Unknown Pleasures (Ren xiao yao, S.Korea-Japan-France-China, 2002)

"There's no fuckin' future"

“There’s no fuckin’ future”

Unknown Pleasures is the final part of Jia Zhangke’s ‘Hometown trilogy’ (after Xiao Wu and Platform) and it’s probably the grimmest of the three. If the eponymous character of Xiao Wu is one person being left behind by economic development in China, the teenage protagonists of Unknown Pleasures represent a whole (post-Mao) generation whose lives are being destroyed by wholesale changes in society.

The title, as in Platform, is a reference to a pop song (and, also, tangentially, to Joy Division) and western, and westernised, popular culture infuses the film from the ‘bob’ wig worn by would-be singer Qiao Qiao to the attempted bank robbery – both inspired by Pulp Fiction (1994). Qiao, though, is in the hands of local gangster and her performances are purely commercial; adverts for King Mongolian beer. It’s the logical progression from Platform, where the theatrical troupe start as state-run and end up as a business. In Unknown Pleasures selling is all that matters.

Jia portrays capitalism as soulless; or rather, it eats away at our souls as all we want is money. In China, of course, everything is magnified because of its size, so there are a lot of soulless people ‘growing’ in China. Jia focuses on the losers, but no doubt the winners will also be spiritually empty.

Platform (Zhantai, Hong Kong-China-Japan-France, 2000)

Looking to the future

Looking to the future

Whilst Xiao Wu focused on one individual experiencing the transition to capitalism in China, Platform follows a theatrical troupe during the 1980s, a period of vast change as Deng Xiaoping instituted economic changes. Jia Zhangke’s second feature is stylistically very different from the handheld realism of Xiao Wu; often the motionless camera observes the action in long takes. Micheal Berry, in his excellent BFI Film Classic book on the ‘Hometown trilogy’, compares the style to Ozu; I was reminded of Miklos Jansco where action often wonders offscreen.

Despite the stylisation the film still feels realist; location shooting and non-professional actors and the ordinary lives of the protagonists suggest we’re seeing an authentic vision of a Chinese backwater. Berry mentions that the DVD cut is an hour shorter than the original, it is Jia’s preferred version, and a lot of explicatory material has been excised. That might be one of the reasons I was occasionally confused as to what was going on. Similarly, I didn’t pick up on all the cultural references; however, that’s part of the point of watching ‘world’ cinema: to learn.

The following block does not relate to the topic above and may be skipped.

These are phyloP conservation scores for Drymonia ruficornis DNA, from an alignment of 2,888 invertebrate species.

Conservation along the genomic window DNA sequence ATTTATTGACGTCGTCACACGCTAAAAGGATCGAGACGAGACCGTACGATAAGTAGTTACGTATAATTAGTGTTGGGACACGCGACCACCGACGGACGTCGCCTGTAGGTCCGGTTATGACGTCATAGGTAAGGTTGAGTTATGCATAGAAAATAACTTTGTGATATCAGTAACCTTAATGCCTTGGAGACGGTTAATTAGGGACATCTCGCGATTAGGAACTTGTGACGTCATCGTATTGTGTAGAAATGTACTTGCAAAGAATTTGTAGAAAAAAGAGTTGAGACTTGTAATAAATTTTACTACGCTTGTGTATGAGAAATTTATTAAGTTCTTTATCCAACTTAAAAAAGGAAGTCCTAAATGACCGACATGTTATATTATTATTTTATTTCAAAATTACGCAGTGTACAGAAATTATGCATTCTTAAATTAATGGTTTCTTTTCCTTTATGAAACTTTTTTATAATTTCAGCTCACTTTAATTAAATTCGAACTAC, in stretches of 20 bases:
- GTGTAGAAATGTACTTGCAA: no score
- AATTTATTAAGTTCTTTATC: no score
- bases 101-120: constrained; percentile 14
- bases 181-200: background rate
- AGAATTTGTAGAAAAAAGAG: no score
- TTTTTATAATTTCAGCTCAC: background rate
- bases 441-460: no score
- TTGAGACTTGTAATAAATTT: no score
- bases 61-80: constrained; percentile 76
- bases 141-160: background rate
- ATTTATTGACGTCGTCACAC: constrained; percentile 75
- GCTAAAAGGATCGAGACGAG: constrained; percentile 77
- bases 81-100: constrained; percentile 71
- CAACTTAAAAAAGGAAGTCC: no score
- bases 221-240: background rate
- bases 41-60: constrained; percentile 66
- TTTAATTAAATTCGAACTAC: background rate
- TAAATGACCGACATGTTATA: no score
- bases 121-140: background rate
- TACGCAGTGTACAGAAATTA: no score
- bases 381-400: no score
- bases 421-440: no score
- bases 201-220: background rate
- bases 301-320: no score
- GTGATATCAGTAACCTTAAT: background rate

Although there are realist aspects, the film also has almost-surreal moments. For example when Zhong Ping goes to a meeting with a new perm, a signifier of modernity, she’s the butt of jokes; ‘you look like a flamenco dancer’. Cut to the same setting, a run down hall, with Zhong dancing in a resplendent red flamenco dress. Similarly, another scene is interrupted by a ‘one child parade’; however that wasn’t contrived but were an occurence during the late ’70s.

Jia also swamps the mise en scene in blue (all trucks in China seem to be blue!), red and green also predominate. This stylisation aesthetises the film suggesting the film is more than reflecting people’s lives but a statement about ’80s China.

Fundraising to go to Venezuela

I hope readers will forgive a personal post as my daughter’s fundraising for a trip to Venezuela. The trip’s purpose is to both explore the country, often demonised by the conservative press because of its socialist leader Hugo Perez, but also contribute something in the form of helping local communities.

It’s not cheap and she’s working like a Stakhanovite to raise money. She’s blogging here and if anyone has ideas for fund raising please leave a comment.

Endgame (UK, 2009)

Talking to the end

Talking to the end

I hesitate to suggest that this film, premiered in the UK on Channel 4 last month, reveals the hidden story behind the dismantlement of apartheid as it my just be new to me. But this dramadoc (Chiwetel Ejiofor, above, is playing Thabo Mbeki) focuses on the ‘behind the scenes’ meetings between the ANC and representatives of the racist government hosted by Consolidated Gold(!); the company recognising that it could only continue to make money in a stable S.Africa, which meant black majority rule.

This has a great cast: William Hurt, Mark Strong and Johnny Lee Miller, like Ejiofor, are all potent in their roles. Sympathies to the script writer and director, in that it is difficult to make drama out of table-bound discussion, but they do a pretty good job.

Who’s the audience? It’s always important to tell political tales, otherwise we’re swamped in consumerist pap. For those of us who remember apartheid, this is a fascinating insight into how it all ended. I’m not sure, however, how much sense young people will be able to make of the events.

Diary of the Dead (US, 2008)

This is for real

This is for real

As the most influential zombie-film maker George Romero might be accused of being behind the times by introducing self-reflexive postmodernism into his movies over 10 years after Wes Craven’s success. However, his seminal Night of the Living Dead (1968) included a scene where Barbara’s brother states, in his best Vincent Price voice, that ‘they are going to get you’ just before they actually d0. In addition, Romero’s updating zombie movies for Web 2.0 so the filmmaker above, about to bite (er be bitten) the dust), is shooting the end of civilisation and uploading it to the web.